That is a decent result given how much more information those prematch odds included compared to our pretournament data. But we’re not content with a draw; we think we (might) deserve the win on this one.
One of the joys of football is the propensity for upsets. One of the authors of this post knows this well as a Coventry City fan. Two years after winning the FA Cup in 1987 (in probably the greatest ever FA Cup final match  there will never be a goal quite like Keith Houchen’s diving header), Coventry, at the time in fifth place in the top league of English football, went on to lose to Sutton United, a nonleague team languishing in 13th place in the Vauxhall conference, 100 places below them. These events, while rare enough to be intriguing, are more common in football than in other highprofile sports.
Highscoring sports such as rugby union, basketball or cricket, exercise a type of score Central Limit Theorem where a lesserfavoured team may be able to score and even win portions of a game but over the entire match the aggregate scoring ability will tend towards the mean with a reduced variance. In contrast, football matches often have only a few goals. The randomness of the form of a striker or goalkeeper on a particular day or the bounce of the ball can therefore have a larger impact. Over many matches these more arbitrary elements will balance out, so that shocks over a league season are much rarer (though Leicester!).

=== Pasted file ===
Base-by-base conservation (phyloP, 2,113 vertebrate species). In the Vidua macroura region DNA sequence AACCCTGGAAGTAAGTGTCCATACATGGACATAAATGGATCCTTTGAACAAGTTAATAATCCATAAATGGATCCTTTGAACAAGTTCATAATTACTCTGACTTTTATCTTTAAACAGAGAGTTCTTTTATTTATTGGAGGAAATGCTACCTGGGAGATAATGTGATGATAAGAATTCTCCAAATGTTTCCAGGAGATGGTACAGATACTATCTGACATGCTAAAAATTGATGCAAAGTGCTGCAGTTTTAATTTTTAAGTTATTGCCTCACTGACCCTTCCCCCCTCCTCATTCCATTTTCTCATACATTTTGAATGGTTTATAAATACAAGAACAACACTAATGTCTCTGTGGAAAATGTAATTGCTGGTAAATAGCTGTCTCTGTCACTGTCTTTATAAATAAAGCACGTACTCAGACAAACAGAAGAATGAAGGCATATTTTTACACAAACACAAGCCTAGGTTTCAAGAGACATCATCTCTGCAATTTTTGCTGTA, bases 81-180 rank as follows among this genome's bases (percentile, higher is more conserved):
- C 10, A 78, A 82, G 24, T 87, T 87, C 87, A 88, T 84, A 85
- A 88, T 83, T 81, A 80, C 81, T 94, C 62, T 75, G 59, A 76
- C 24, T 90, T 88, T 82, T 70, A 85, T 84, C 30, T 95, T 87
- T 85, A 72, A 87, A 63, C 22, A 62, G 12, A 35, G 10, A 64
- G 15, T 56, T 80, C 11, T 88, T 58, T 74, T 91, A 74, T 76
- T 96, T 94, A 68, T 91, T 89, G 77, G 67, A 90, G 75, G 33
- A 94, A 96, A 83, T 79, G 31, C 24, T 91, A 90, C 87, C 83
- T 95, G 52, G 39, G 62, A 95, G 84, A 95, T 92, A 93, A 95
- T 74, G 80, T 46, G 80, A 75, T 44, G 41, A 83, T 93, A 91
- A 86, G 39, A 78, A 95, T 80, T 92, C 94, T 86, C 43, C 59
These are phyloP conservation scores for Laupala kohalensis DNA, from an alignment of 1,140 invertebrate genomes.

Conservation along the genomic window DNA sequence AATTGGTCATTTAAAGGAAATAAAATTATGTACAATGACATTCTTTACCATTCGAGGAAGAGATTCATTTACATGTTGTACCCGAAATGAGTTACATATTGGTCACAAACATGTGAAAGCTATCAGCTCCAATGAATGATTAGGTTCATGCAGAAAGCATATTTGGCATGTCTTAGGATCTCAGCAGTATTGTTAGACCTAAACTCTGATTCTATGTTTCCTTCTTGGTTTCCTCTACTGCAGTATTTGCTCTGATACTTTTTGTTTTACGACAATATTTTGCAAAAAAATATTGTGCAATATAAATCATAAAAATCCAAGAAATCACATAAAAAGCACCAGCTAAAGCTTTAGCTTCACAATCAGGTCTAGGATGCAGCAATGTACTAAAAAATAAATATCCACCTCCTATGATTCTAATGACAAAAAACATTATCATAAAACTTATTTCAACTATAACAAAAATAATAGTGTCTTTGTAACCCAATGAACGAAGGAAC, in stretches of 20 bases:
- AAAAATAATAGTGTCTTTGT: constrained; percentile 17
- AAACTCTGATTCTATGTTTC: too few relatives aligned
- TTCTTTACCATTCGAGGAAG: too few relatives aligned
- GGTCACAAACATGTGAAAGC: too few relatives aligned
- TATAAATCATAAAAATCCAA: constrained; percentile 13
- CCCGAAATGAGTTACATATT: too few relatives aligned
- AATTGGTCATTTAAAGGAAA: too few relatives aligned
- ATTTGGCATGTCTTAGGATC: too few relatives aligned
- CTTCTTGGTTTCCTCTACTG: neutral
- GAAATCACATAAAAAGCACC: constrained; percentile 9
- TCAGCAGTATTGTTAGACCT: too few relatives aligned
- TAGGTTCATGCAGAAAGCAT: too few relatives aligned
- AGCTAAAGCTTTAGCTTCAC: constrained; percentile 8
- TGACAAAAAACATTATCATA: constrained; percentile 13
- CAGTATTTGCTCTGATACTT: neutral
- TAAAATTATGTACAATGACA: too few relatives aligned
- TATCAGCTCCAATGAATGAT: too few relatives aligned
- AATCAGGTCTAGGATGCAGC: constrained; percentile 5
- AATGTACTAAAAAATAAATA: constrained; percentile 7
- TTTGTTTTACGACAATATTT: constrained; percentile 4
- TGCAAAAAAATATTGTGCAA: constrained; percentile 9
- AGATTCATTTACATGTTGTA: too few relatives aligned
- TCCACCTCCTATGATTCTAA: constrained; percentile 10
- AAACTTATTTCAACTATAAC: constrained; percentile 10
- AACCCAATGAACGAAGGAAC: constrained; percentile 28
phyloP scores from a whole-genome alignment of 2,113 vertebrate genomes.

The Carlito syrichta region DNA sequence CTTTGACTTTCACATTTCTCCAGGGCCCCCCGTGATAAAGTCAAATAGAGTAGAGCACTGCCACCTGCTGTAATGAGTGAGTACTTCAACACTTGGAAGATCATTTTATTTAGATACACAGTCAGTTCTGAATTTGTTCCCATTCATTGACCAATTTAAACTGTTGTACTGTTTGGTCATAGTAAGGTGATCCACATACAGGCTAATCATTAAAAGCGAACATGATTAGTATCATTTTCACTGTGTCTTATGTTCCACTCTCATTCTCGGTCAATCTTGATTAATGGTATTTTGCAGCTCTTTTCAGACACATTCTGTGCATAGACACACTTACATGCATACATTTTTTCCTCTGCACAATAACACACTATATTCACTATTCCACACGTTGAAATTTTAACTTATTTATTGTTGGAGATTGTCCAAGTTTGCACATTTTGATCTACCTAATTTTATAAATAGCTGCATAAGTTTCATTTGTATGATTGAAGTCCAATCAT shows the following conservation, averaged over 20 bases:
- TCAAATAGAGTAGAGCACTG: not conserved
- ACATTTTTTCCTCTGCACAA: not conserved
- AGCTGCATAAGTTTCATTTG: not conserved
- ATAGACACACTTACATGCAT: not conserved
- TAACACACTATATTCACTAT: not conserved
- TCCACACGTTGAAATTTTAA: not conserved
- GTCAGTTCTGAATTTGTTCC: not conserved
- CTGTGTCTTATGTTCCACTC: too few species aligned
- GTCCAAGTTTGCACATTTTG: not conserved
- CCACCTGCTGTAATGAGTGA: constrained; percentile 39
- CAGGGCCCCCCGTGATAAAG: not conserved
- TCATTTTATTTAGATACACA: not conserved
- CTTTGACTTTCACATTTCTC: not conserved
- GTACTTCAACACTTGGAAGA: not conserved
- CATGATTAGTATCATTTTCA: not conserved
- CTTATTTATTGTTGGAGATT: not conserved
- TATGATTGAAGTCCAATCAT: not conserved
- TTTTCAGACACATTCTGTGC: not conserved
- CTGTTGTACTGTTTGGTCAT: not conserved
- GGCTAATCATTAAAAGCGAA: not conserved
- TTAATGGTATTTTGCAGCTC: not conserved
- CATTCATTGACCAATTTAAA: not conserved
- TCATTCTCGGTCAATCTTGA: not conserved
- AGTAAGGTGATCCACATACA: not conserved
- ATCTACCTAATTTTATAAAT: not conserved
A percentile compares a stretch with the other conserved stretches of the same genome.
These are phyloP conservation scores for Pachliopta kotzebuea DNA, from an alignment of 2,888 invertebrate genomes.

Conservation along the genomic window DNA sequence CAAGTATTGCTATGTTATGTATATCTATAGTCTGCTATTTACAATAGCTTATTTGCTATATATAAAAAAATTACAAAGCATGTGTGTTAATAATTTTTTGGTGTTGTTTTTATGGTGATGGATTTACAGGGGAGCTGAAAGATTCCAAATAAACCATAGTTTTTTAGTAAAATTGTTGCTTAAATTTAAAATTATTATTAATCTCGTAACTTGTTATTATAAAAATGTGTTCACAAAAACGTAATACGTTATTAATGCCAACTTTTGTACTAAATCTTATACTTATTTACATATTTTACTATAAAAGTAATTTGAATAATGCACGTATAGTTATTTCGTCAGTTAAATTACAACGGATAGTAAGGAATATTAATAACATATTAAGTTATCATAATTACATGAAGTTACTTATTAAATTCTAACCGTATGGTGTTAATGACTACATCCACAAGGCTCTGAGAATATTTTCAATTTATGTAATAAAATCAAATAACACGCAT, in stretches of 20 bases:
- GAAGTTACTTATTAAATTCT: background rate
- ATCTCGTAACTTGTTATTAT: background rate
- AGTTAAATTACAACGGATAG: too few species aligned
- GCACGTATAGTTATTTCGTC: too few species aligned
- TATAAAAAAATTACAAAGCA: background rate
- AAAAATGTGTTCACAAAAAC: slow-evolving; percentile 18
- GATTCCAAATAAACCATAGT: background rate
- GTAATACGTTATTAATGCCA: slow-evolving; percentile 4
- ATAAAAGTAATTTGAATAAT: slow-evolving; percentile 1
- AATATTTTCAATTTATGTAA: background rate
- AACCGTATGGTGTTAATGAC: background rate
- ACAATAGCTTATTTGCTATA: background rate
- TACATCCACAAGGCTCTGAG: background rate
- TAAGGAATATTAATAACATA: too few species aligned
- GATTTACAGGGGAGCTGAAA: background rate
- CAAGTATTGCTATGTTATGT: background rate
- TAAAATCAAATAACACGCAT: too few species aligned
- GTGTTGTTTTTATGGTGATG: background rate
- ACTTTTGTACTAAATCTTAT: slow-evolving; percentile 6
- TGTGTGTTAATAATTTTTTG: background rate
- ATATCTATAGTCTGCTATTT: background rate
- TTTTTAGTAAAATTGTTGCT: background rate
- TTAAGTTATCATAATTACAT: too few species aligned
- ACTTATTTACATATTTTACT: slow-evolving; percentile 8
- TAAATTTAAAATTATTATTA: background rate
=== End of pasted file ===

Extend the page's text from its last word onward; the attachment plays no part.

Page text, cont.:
This might suggest that there could be a better measure for a match than goals, in the sense that it would be more reflective of a team’s performance and would be a better predictor of future performance. This is indeed one of the claims made for the expected goals (xG) metric.
If we are prepared to believe this, and there seems to be some evidence for the claim, then it would be reasonable to measure predictions against the xG outcome of a match i.e. where the winner is the team that achieved the highest xG, since this is a better reflection of actual performance, stripped of the arbitrariness of goals.
For this purpose we take our xG outcomes from @xGPhilosophy on Twitter. If we rerun the logloss measure with outcomes based on xG, what do we find? We win, and clearly! We beat the market by 1.15, with the median absolute matchlevel logloss difference now being 0.10.
We suspect that a number of readers at this point might be a bit sceptical. You buy the argument about goals being a bit arbitrary, but some of the things that contribute towards the difference between xG and goals—striker or goalkeeper proficiency, for example—are important parts of the game.